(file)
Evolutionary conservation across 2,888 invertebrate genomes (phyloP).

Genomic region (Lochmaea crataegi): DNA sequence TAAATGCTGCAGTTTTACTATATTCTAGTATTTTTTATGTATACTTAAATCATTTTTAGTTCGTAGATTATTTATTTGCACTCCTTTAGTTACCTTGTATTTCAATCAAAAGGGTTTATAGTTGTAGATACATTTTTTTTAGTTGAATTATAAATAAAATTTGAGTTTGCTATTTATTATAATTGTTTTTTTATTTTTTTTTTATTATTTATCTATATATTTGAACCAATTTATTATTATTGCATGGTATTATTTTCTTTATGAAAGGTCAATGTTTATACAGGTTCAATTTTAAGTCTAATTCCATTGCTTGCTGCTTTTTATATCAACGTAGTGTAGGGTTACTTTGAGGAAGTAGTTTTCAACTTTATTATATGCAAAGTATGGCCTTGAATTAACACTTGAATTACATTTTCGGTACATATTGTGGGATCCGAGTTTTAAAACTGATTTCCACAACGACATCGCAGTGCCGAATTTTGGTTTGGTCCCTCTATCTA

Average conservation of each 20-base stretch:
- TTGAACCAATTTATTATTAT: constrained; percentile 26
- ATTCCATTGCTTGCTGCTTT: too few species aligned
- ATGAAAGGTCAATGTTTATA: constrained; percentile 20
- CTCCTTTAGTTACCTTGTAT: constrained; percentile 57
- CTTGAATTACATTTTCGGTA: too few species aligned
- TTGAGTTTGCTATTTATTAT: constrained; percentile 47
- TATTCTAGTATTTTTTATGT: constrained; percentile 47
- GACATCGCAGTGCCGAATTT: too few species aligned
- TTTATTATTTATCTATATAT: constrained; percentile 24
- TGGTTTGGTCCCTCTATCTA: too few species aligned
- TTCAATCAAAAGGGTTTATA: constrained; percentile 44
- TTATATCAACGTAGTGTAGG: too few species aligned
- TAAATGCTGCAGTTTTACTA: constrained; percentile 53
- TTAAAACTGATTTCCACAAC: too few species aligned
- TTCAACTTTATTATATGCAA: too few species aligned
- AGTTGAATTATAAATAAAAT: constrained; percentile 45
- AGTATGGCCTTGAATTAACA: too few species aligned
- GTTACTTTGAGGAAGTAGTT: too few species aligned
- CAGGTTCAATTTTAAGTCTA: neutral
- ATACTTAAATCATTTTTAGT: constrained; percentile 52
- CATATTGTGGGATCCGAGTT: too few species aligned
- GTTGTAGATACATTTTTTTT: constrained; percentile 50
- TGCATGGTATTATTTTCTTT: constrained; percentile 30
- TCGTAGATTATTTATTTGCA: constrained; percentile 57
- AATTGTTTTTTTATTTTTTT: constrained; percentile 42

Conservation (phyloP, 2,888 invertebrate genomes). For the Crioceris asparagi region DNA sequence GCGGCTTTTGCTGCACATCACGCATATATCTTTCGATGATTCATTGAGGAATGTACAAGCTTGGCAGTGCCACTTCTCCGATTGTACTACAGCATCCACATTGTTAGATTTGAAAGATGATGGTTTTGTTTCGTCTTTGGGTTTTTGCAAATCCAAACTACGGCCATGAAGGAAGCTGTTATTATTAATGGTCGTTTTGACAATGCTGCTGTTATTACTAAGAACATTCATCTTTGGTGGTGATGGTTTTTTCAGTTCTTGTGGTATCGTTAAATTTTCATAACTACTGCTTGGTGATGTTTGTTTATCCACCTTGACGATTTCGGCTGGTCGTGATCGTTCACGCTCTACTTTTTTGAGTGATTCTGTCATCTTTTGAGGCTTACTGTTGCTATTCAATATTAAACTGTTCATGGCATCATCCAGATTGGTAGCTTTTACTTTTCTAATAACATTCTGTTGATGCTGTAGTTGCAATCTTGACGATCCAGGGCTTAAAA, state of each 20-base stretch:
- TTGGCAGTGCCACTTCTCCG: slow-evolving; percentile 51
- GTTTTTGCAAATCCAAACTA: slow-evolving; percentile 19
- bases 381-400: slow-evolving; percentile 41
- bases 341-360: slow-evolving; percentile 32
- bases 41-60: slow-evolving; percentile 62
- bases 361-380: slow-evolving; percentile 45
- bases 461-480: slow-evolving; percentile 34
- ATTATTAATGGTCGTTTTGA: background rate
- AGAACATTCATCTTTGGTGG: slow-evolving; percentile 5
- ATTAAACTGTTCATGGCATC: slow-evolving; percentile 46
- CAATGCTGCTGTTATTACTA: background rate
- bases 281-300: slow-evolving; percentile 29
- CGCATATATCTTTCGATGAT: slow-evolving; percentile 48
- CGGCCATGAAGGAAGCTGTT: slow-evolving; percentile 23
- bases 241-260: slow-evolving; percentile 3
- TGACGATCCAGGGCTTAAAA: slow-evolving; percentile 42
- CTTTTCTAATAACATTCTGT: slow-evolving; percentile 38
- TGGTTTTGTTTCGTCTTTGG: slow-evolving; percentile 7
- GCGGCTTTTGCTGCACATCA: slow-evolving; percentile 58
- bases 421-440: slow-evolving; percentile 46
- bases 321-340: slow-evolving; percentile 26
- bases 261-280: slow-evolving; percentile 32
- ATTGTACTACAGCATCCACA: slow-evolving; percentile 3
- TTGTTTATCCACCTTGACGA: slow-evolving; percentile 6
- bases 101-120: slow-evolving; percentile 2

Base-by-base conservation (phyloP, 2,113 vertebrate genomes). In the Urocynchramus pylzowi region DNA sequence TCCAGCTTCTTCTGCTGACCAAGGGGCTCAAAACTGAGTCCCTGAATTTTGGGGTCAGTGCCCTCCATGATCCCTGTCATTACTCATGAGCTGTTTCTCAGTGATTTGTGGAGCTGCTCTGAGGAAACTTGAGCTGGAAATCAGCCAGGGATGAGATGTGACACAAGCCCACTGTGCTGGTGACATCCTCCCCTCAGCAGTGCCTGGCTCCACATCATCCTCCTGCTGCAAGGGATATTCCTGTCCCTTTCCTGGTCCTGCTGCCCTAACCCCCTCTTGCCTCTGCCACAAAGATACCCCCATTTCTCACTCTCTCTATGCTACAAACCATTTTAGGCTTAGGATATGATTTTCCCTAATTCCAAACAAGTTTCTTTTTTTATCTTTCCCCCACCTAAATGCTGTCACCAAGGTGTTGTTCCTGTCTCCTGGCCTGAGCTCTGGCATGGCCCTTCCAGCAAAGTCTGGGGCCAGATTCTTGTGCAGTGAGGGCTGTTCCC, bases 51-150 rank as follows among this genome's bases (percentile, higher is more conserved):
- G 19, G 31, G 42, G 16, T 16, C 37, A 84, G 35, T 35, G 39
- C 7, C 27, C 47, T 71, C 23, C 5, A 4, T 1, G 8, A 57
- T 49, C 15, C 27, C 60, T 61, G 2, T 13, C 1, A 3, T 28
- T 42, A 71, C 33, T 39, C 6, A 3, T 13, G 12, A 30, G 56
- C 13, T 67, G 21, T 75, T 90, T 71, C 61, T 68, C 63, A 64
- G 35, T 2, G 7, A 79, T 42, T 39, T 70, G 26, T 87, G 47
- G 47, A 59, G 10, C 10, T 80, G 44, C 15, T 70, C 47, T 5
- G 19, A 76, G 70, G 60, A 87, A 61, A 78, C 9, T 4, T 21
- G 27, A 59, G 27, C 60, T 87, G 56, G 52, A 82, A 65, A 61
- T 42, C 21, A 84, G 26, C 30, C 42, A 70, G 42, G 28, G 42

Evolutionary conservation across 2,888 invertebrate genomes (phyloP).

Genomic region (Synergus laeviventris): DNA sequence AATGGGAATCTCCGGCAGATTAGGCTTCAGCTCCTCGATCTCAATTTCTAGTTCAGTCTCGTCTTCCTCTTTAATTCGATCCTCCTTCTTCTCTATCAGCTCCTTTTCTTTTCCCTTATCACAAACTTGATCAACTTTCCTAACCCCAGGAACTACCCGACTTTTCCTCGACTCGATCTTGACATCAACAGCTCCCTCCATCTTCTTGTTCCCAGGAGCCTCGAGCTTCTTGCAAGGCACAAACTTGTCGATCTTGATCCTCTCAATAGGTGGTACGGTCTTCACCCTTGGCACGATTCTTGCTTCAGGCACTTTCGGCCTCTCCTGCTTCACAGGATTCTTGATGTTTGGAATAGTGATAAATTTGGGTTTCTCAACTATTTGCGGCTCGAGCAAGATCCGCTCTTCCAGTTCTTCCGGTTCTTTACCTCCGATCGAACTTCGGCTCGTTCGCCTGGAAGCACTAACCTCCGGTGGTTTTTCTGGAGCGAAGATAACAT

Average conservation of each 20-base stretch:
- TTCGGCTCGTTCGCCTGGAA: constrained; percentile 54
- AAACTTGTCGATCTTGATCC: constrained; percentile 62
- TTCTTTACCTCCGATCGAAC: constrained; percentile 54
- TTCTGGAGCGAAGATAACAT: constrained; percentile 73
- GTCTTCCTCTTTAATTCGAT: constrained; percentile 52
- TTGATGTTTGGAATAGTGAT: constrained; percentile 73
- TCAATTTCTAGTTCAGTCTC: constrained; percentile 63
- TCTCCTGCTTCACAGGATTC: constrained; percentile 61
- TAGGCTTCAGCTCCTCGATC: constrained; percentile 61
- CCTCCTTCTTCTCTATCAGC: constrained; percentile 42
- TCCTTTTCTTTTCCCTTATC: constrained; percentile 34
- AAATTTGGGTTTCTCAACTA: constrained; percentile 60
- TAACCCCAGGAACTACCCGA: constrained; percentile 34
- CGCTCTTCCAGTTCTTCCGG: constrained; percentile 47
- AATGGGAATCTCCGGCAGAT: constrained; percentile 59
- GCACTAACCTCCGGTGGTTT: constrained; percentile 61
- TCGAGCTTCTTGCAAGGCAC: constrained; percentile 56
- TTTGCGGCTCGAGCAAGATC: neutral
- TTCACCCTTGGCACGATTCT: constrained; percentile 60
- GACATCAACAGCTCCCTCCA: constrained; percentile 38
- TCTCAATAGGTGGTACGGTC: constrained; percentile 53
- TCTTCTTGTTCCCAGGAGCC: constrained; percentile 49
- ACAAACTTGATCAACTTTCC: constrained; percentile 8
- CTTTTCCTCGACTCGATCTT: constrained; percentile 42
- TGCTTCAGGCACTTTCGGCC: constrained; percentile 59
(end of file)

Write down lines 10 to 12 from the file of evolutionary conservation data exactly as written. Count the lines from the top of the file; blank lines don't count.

- TATTCTAGTATTTTTTATGT: constrained; percentile 47
- GACATCGCAGTGCCGAATTT: too few species aligned
- TTTATTATTTATCTATATAT: constrained; percentile 24